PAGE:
Foods for eye health – Maintain vision and comfort
They say ‘you are what you eat’. Like any aspect of the body, whether it’s the state of your joints, your brain, your digestion, or your eye health. A healthy and balanced lifestyle plays an important role. Both in warding off disease and even the effects of ageing that some may think are inevitable. Though we can’t eat good vision, we can ensure our diet contains all the vital nutrients and compounds. So our bodies can maintain optimal eye health and the sharpest possible sight.
The concept of eye health can be divided into two broad categories – vision, and comfort. Though your vision may be perfectly clear, your eye health can be considered to be suboptimal if your eyes constantly feel dry and irritated. Conversely, if you’ve never suffered an itchy eye in your life but your sight is progressively deteriorating due to macular degeneration, eye health would unquestionably be considered a concern.
Foods for Eye Health
While some eye diseases can be treated with medicine and medical technology, prevention is often better than cure. Eye health being no different. Nutritional supplements are available off the shelf. But they are generally not considered to be a substitute for a healthy diet of real food. Here are a few key components to healthy foods for eye health.
Various studies have been conducted on the intake of omega-3 and how it impacts both aspects of eye health. The most well-known researches considered omega-3 in the treatment of dry eye and in the prevention of age-related macular degeneration.
Omega-3 has been found to improve a specific underlying cause of dry eye disease known as meibomian gland dysfunction. By reducing inflammation and improving secretions of sebum from these glands. Because of its anti-inflammatory action, omega-3 may also have the potential to reduce the risk of age-related macular degeneration. Since this blinding eye disease is known to have underlying inflammatory factors.
Great sources of omega-3 to boost your eye health can be found in fatty freshwater fish. Such as mackerel, salmon, and sardines. As well as oysters, flaxseeds, chia seeds, walnuts, and if you’re feeling fancy, caviar.
Vitamins A, E, and C
Vitamins with antioxidant effects, such as vitamins A, E, and C, have shown to provide significant benefits to eye health. Including reducing the risk of developing cataract. Vitamins E and C can further boost eye health with benefits to the macula. An anatomical part of the retina that detects central vision.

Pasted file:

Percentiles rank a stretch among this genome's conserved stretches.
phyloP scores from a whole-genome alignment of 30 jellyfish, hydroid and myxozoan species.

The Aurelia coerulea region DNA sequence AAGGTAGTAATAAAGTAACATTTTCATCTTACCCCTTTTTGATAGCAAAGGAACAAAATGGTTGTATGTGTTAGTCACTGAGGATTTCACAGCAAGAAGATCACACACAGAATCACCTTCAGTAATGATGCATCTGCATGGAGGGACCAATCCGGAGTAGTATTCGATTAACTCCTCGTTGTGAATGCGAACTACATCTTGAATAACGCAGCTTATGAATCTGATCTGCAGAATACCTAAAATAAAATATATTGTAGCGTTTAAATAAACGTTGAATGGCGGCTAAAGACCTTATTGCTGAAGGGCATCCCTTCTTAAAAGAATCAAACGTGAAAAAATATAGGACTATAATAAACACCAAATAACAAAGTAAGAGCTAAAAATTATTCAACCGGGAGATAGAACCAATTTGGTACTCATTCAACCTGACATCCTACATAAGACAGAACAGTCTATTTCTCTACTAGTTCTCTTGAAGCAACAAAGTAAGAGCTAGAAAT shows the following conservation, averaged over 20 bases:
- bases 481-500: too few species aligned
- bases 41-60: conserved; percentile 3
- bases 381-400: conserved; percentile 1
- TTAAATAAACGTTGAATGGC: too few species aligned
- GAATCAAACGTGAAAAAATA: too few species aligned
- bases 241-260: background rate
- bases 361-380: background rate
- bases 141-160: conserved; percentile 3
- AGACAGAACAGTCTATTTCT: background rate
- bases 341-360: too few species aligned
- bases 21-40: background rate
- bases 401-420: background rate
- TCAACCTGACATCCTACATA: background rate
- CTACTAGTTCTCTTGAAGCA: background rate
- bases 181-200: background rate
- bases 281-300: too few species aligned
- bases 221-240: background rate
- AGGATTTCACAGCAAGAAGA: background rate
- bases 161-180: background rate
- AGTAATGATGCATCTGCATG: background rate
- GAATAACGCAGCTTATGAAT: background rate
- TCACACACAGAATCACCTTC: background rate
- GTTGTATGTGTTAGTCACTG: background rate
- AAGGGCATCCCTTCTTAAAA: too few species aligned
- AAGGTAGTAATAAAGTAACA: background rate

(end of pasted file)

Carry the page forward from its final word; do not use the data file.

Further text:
Vitamin A plays an important role in eye health. It is a crucial component of the rod photoreceptors in the retina, which detect light in low-lighting conditions.
Vitamin A deficiency is very rare in developed countries. Those with severe deficiency often develop night blindness.
Vitamin A deficiency is also associated with dry eye. This can lead to damage to the cornea, compromised vision, and poor eye health.
In a form known as beta-carotene, vitamin A was found to contribute reduced risk of macular degeneration. Along with zinc and copper. These three vitamins comprised the original AREDS (Age-Related Eye Disease Study) nutritional supplement found to reduce the likelihood of progressive age-related macular degeneration in at-risk patients.
Though a nutritional supplement is convenient to help boost eye health, natural food sources are always better. Antioxidant-rich foods for eye health include citrus fruits, almonds, sweet potatoes, salmon, avocado, broccoli, and kale.
In the same study that looked at the benefits of beta-carotene (vitamin A), vitamins C and E for eye health, two carotenoid pigments known as lutein and zeaxanthin were also found to confer a protective effect against age-related macular degeneration. These carotenoid compounds are found at high levels within the retina of the eye. They help to protect the retinal cells from oxidative stress and resultant damage to overall eye health and vision.
AREDS2 was a follow-up to the original AREDS clinical trials. The AREDS2 investigations found that beta-carotene supplementation increased the risk of lung cancer in former smokers. Lutein and zeaxanthin did not provide any superior benefits to eye health compared to beta-carotene in the AREDS nutritional supplement. However, it was found to be just as good but without the lung cancer risk. The current AREDS2 formulation now includes vitamins C and E, zinc, copper, lutein, and zeaxanthin.
Good food sources of carotenoids for eye health include vegetables and fruit of dark green, yellow, red, or orange colour. Such as capsicums, kale, spinach, melons, and corn. Egg yolks are also a great source of lutein and zeaxanthin.
Low Glycaemic Index Foods
Carbohydrates with a low glycaemic index (GI) have shown to support good eye health by lowering the risk of macular degeneration. Those who have a diet of low GI foods also tend to be healthier overall, including having a lower risk of heart disease and diabetes.
Low GI foods include wholegrain cereals and breads, soy, fruits, and legumes.
It is important to understand that the eye is an extremely complex organ. Good eye health is unfortunately not as straightforward as “eating healthy foods for eye health”. Individuals who adhere to the strictest of diets, exercise regularly, and follow all the doctor’s orders may still experience eye disease. Many conditions also are driven by genetic factors.
Our understanding of eye diseases and foods for eye health continues to evolve with ongoing medical research. Though we still do not fully understand how nutrition affects the eyes and vision, this list is a good place to start.
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